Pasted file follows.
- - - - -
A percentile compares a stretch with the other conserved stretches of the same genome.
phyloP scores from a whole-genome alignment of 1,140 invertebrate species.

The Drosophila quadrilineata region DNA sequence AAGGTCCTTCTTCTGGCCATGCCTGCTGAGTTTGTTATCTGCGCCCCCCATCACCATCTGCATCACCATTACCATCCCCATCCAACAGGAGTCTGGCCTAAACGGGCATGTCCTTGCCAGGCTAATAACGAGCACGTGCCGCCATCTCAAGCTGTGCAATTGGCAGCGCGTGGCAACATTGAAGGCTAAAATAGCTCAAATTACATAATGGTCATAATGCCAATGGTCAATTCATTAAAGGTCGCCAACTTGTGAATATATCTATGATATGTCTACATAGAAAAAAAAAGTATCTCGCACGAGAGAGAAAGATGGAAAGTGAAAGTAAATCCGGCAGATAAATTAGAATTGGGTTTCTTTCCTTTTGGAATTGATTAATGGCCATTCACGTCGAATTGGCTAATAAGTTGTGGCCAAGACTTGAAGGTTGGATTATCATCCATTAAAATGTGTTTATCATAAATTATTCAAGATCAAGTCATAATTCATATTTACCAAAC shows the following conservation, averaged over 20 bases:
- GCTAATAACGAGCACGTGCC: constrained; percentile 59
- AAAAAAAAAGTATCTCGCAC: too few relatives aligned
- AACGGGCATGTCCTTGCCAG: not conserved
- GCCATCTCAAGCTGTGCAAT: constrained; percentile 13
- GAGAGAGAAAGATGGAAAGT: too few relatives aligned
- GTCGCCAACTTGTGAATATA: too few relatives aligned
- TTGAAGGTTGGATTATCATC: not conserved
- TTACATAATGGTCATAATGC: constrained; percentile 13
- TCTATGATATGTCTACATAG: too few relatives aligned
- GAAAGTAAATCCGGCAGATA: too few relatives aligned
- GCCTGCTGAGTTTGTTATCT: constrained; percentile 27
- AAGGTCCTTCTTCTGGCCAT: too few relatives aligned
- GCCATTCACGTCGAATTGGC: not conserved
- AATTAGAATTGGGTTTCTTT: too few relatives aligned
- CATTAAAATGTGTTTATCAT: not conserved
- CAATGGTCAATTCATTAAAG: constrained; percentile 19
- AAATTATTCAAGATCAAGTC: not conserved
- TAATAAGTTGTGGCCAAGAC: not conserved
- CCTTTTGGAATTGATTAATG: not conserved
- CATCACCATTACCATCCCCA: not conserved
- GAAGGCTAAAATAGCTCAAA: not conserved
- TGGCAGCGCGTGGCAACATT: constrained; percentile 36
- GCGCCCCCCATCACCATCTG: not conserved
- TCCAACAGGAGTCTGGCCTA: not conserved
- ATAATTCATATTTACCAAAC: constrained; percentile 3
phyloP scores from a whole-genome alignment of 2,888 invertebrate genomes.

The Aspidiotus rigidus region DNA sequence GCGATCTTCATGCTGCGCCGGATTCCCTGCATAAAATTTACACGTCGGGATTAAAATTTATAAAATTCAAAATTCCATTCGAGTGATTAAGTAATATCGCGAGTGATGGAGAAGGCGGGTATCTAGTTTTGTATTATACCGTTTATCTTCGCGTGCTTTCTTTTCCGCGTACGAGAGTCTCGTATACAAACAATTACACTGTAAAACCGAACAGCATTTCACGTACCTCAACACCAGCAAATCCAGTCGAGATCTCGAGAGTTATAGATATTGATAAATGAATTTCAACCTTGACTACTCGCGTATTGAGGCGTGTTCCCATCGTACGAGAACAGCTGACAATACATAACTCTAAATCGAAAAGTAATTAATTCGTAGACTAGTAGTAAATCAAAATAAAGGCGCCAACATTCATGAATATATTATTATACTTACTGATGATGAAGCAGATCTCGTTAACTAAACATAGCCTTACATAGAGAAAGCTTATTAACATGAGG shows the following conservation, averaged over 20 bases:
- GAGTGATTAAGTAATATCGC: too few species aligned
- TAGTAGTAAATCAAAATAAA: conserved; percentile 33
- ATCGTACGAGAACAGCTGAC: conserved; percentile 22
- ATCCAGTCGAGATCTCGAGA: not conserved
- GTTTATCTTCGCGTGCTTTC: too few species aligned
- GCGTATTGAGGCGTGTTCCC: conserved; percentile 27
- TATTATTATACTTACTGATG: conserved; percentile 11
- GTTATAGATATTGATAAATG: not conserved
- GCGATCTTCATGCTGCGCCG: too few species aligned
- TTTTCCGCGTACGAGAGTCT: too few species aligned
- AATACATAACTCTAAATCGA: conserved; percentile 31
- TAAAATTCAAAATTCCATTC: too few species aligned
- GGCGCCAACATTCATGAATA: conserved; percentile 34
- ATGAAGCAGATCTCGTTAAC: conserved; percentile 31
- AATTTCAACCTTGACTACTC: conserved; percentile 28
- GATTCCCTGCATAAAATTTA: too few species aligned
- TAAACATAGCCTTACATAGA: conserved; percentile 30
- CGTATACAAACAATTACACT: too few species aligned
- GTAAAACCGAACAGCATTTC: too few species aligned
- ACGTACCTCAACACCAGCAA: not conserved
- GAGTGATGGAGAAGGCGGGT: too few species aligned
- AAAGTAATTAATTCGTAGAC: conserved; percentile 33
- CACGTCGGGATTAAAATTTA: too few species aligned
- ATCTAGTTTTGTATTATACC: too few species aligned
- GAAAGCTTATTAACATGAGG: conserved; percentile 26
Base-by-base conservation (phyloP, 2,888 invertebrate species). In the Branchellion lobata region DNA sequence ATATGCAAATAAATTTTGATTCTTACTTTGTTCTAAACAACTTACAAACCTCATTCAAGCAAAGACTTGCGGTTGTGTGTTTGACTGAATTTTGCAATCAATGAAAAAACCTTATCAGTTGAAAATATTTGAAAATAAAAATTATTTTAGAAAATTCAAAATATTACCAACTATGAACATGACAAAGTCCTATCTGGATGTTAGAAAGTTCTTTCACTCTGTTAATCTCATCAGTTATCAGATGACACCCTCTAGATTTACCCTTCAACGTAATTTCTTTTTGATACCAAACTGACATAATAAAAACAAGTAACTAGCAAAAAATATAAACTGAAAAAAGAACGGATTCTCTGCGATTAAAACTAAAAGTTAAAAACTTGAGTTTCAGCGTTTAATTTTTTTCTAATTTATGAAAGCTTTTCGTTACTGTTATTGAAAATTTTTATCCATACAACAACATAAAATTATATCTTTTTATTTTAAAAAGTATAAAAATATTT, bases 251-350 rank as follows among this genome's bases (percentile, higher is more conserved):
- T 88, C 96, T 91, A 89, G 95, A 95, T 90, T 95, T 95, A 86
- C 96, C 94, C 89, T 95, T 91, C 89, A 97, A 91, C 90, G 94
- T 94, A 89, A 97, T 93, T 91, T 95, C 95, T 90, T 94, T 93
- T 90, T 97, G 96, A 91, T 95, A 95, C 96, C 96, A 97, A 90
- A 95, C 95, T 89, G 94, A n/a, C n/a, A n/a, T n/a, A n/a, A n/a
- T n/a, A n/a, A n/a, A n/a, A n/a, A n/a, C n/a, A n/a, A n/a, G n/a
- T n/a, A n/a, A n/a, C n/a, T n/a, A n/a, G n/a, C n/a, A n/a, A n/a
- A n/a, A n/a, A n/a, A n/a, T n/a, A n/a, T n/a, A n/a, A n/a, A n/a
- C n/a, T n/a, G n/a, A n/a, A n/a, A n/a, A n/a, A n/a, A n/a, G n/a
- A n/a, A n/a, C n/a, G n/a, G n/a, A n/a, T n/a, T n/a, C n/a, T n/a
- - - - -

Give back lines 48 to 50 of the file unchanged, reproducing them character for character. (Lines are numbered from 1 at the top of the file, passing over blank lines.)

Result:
- CGTATACAAACAATTACACT: too few species aligned
- GTAAAACCGAACAGCATTTC: too few species aligned
- ACGTACCTCAACACCAGCAA: not conserved